Get on your bike!

Do you use a bike at work to go and visit customers, suppliers or your Accountant?

A little know fact is that you can claim business mileage for using your bike, as well as a motorbike or a car.

What are mileage allowance payments?

Mileage allowance payments (MAPs) are amounts that you pay an employee to compensate them for the cost of using their own vehicle, i.e. car, van, motorcycle or bicycle, for business travel.

What does the exemption cover?

The exemption only applies to approved mileage allowance payments (AMAPs). Mileage allowance payments are approved if the total amount of all such payments made to the employee for the kind of vehicle in question does not exceed the approved amount for such payments applicable to that kind of vehicle. Amounts paid in excess of the approved amount are taxable and must be declared on the P11D.

What is the approved amount?

The approved amount that will make a MAP into an AMAP is worked out by using the simple formula:

M x R.

Where:

  • M is the number of miles of business travel by the employee (other than as a passenger)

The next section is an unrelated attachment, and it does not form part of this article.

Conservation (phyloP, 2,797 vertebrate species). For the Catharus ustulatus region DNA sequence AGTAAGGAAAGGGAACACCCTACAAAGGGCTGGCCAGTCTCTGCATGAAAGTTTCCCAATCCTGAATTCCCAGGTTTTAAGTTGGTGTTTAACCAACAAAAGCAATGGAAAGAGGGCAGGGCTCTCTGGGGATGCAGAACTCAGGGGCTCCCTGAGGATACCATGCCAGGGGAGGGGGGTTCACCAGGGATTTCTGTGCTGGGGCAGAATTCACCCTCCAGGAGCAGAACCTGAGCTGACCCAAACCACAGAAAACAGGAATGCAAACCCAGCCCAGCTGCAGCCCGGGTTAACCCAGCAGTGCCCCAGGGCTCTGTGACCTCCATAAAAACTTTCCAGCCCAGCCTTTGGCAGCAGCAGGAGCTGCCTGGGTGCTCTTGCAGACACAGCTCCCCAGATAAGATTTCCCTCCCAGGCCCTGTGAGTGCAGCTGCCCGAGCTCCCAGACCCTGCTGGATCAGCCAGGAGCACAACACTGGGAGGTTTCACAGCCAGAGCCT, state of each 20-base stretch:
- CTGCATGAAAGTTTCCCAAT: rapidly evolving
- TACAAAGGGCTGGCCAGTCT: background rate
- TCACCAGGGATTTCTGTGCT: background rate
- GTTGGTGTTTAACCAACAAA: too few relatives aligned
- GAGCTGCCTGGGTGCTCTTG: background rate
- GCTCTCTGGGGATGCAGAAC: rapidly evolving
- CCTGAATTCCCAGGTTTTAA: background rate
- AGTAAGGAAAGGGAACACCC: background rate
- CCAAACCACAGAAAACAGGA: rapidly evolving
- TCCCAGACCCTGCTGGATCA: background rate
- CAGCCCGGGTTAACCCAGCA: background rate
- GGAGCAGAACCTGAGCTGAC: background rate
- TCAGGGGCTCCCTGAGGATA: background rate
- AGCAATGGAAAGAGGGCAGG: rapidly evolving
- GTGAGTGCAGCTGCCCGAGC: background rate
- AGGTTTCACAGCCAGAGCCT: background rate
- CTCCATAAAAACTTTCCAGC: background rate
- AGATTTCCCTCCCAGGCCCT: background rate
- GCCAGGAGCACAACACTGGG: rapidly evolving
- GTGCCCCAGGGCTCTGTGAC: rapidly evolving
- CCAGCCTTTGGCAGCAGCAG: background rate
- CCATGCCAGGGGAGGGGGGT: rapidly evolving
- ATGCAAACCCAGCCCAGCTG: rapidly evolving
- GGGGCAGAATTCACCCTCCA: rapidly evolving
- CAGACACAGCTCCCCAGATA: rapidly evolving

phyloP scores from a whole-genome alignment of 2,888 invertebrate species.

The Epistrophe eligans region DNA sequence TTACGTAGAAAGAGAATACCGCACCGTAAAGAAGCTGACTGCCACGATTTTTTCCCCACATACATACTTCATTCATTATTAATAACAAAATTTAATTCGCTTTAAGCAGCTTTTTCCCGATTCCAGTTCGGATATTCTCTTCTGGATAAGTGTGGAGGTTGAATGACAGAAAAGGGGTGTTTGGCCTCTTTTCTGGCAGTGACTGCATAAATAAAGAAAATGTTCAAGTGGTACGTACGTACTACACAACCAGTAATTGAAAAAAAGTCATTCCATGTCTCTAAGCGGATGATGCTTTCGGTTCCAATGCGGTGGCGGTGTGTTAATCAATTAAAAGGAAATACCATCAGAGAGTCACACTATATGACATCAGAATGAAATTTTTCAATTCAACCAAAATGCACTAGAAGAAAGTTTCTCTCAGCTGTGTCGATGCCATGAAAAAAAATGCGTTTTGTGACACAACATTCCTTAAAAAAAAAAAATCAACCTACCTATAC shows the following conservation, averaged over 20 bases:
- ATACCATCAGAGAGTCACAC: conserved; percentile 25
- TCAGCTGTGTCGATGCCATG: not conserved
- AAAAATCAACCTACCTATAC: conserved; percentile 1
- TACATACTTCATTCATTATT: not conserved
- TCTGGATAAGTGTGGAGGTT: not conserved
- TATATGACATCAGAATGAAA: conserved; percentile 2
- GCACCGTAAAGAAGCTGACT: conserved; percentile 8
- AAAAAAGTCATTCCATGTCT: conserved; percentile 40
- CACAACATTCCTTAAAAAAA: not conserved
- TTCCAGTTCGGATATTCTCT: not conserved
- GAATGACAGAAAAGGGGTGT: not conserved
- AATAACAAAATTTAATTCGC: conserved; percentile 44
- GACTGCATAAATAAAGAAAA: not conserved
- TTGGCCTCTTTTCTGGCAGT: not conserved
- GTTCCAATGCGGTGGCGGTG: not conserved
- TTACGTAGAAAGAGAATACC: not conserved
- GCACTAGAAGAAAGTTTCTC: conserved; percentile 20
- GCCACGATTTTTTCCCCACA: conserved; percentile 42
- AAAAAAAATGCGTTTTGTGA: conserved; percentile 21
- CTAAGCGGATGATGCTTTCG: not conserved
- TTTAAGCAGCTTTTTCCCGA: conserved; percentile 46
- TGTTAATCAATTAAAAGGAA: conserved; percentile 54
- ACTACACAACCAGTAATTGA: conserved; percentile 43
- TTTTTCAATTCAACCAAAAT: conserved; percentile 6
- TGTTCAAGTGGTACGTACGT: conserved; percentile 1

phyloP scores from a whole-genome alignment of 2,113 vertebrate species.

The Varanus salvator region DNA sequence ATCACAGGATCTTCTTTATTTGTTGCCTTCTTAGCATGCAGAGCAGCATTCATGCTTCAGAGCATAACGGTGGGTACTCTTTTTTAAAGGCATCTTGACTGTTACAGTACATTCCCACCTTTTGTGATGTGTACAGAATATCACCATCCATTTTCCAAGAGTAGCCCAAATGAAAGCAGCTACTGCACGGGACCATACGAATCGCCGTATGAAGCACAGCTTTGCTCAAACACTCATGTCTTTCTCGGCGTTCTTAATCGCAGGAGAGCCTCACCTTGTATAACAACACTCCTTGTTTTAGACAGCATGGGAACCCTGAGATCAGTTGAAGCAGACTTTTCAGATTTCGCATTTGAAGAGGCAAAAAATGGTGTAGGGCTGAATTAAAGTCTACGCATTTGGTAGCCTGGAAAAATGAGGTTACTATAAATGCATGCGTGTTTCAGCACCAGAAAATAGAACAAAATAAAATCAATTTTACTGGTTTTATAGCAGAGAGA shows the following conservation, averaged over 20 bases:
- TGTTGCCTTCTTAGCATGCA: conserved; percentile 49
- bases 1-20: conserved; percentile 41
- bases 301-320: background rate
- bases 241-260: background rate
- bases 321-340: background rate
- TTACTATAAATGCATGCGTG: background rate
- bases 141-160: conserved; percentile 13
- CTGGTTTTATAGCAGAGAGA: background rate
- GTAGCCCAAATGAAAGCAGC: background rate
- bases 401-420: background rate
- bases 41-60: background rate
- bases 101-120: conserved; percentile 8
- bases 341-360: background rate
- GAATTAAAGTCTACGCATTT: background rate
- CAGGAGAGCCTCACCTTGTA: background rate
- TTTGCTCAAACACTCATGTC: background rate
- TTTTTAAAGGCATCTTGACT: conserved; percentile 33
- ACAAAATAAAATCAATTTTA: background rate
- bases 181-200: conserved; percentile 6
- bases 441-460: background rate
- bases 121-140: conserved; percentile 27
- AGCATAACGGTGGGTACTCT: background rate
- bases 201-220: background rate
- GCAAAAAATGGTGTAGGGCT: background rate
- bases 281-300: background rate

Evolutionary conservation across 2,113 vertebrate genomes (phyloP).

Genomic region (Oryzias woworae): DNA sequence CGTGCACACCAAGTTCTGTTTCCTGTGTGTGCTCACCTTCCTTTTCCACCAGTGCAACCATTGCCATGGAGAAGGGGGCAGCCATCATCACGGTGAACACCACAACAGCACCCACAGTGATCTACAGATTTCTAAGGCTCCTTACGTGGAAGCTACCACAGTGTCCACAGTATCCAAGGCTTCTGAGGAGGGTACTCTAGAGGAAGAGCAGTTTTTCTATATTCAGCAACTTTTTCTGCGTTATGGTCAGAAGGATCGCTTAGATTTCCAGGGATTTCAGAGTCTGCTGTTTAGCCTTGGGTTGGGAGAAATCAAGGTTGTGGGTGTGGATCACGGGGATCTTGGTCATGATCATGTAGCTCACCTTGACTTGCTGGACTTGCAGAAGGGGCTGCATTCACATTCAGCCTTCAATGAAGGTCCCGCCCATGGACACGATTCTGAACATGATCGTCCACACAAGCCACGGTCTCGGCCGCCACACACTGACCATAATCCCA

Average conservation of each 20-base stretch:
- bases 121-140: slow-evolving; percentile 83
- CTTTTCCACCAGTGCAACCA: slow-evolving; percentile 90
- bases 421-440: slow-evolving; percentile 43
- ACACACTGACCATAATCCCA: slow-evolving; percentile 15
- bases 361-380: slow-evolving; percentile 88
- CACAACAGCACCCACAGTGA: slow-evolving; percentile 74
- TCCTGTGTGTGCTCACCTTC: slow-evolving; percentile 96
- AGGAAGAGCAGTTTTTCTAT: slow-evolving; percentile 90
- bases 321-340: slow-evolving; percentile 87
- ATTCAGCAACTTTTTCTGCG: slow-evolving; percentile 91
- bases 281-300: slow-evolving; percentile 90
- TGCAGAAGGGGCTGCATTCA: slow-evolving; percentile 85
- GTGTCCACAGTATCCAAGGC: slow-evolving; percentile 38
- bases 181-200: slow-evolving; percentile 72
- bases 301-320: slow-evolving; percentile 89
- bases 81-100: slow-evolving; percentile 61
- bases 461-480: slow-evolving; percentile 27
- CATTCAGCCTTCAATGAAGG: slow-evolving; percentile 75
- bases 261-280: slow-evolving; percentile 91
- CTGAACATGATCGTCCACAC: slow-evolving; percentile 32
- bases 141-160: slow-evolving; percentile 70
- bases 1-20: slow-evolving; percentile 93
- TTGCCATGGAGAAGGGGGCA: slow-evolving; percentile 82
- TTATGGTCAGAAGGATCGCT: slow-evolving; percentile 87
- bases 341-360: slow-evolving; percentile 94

• using that kind of vehicle in question; and

  • R is the rate applicable to that kind of vehicle.
  • Separate rates are set for cars and vans, motorcycles and bicycles. The rates applying since the introduction of the mileage allowance scheme from 6 April 2002 are as set out in the table below:


  • Type of Vehicle Exempt rate per mile - taxExempt rate per mile - NI
    Car or Van 45p per mile for first 10,000 miles,
    25p per mile thereafter

    45 p per mile
    Motorcycle24 p24 p
    Bicycle 20 p 20 p


    Different rates apply for cars and vans for the first 10,000 miles travelled in the tax year and subsequent miles once the first 10,000 mile threshold has been reached. The 10,000 mile limit applies to the total number of business miles travelled by the employee in relation to the employment. There is no change in the rates for motorbikes or bicycles if you exceed 10,000 miles per year.

    Example 1

    Johnny uses his own bike for business travel to see his clients. During the tax year in question he travels 2,150 business miles (and is super fit!) . He is paid in accordance with the mileage allowance rates of 20p per mile

    The approved amount is M x R

    (2,150 x 20p) = £430

    Johnny can be paid mileage payments of £430 for the tax year tax free. His employer does not need to return the sums paid on the P11D.